5. The United States ■Nuclear-Weapon State
||Full Points 101
|Change compared to the Hiroshima Report 2021：+0.8
|The U.S. is estimated to possess 5,550 nuclear warheads, the second largest NWS next to Russia, and continues to dismantle retired warheads. It continues its nuclear modernization program. The U.S. reached an agreement with Russia on the five-year extension of the New START. At the U.S. – Russian summit meeting, they reaffirmed the principle that “a nuclear war cannot be won and must never be fought.” They also agreed to convene a Strategic Stability Dialogue for discussing, inter alia, future arms control. Meanwhile, it has not made any specific proposals for further reductions in nuclear weapons after New START. The U.S. has not signed the TPNW. In the meantime, it argues the necessity of the improvement of international security environment for the progress of nuclear disarmament, and hosts a Creating the Environment for Nuclear Disarmament (CEND) working group. While the U.S. has not ratified the CTBT, it expressed its intention to make efforts toward a treaty’s entry into force. . It remains the one of the most transparent NWS on nuclear issues, and, in 2021, resumed disclosing information on the number of nuclear warheads possessed and dismantled. It has established and led the “International Partnership for Nuclear Disarmament Verification (IPNDV).” It voted in favor of the UNGA resolution on nuclear disarmament proposed by Japan.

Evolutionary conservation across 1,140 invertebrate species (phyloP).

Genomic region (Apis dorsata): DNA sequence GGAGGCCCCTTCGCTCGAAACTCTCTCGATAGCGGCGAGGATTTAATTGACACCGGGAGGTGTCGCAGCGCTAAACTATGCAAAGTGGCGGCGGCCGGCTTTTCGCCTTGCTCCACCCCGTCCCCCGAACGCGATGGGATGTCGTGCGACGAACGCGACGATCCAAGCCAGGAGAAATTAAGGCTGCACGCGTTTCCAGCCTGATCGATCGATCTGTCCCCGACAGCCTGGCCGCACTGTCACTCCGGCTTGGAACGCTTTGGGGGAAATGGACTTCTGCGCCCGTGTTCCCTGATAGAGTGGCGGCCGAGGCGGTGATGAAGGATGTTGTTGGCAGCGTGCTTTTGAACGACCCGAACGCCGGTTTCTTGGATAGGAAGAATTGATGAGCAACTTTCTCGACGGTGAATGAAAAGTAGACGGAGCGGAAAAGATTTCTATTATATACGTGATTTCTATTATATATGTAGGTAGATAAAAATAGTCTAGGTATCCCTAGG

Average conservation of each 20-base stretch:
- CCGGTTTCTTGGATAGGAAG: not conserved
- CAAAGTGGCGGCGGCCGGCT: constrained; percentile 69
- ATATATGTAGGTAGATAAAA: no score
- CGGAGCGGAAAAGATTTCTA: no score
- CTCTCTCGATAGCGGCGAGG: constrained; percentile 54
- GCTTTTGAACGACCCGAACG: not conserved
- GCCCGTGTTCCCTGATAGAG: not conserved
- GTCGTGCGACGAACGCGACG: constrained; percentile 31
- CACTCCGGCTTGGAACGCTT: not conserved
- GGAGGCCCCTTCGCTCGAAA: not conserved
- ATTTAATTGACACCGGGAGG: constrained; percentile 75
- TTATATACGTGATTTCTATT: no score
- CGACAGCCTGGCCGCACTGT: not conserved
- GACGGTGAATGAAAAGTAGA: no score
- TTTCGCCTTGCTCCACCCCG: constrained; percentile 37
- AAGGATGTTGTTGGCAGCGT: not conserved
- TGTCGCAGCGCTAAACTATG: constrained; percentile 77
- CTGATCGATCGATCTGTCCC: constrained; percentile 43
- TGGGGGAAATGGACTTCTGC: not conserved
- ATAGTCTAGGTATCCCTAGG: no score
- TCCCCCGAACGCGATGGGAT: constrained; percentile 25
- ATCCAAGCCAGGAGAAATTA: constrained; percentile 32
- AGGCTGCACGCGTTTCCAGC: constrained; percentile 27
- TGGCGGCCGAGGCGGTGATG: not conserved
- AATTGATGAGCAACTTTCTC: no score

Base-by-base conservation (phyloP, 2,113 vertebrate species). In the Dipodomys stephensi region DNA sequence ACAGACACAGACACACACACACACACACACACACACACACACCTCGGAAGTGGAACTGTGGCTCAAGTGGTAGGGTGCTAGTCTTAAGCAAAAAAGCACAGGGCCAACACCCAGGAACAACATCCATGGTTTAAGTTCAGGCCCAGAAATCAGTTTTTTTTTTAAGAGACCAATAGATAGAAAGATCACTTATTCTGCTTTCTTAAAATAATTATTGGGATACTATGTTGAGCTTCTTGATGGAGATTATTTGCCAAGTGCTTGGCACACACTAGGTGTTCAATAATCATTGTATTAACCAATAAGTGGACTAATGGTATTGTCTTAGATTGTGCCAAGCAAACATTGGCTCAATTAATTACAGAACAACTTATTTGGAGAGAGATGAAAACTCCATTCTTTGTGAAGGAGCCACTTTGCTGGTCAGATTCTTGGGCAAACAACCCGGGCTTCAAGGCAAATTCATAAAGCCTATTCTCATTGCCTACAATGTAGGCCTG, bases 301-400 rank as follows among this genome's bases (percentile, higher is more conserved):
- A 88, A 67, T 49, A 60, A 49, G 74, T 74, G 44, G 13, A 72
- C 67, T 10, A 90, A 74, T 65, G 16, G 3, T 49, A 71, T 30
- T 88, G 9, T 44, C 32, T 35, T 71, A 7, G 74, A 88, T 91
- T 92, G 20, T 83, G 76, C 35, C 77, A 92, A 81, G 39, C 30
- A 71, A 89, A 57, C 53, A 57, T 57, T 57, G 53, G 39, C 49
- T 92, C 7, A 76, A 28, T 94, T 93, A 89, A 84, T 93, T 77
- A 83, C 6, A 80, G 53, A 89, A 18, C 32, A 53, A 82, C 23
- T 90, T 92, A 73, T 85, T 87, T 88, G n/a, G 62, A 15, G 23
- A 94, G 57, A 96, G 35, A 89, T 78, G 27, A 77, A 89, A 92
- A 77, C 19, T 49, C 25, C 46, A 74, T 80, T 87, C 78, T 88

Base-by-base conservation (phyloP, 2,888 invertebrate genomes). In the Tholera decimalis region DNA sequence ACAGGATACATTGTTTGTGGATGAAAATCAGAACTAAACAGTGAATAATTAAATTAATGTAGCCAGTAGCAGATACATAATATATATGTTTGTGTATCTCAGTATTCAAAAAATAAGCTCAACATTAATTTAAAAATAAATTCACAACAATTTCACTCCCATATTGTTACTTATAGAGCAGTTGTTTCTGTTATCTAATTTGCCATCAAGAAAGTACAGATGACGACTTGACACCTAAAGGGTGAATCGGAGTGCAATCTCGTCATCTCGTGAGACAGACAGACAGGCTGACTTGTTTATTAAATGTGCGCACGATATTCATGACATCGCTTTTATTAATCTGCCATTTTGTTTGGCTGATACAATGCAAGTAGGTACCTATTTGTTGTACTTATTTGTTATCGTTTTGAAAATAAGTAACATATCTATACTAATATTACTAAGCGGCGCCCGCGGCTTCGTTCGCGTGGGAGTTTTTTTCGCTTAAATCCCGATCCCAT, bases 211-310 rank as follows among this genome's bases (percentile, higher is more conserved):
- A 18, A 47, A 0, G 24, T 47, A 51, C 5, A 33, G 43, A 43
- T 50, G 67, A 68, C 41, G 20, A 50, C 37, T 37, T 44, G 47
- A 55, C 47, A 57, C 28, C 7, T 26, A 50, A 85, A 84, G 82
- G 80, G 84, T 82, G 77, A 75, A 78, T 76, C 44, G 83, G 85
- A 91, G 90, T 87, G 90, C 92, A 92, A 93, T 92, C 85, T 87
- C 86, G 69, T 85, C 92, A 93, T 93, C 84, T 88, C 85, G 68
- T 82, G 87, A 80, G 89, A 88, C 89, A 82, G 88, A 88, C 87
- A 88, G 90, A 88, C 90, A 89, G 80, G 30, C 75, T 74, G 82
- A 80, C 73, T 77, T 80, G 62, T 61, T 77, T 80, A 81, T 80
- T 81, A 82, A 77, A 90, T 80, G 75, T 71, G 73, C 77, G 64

||Full Points 47
|Change compared to the Hiroshima Report 2021：+1
|Regarding the JCPOA from which the U.S. withdrew in 2018, it joined indirect negotiations with Iran and other countries concerned. However, they could not reach an agreement to reconstruct the JCPOA in 2021. It abstained the UNGA Resolution on the Establishment of WMD-Free Zones in the Middle East, and did not participate in the Conference on the Establishment of WMD-Free Zones in the Middle East. The U.S. has proactively led the efforts to bolster nuclear non-proliferation, including contributions to the IAEA safeguards systems and implementation of stringent export controls. It acceded to the IAEA Additional Protocol with the provision for complementary access visits. In 2021, it submitted a report based on the Guidelines for the Management of Plutonium to the IAEA.
||Full Points 41
|Change compared to the Hiroshima Report 2021：0
|The U.S. has ratified all conventions relevant to nuclear security, introduced the recommended measures of INFCIRC/225/Rev.5, including measures against insider threat and cyber threat. The U.S. is actively involved in international efforts to minimize the use and stock of civilian HEU.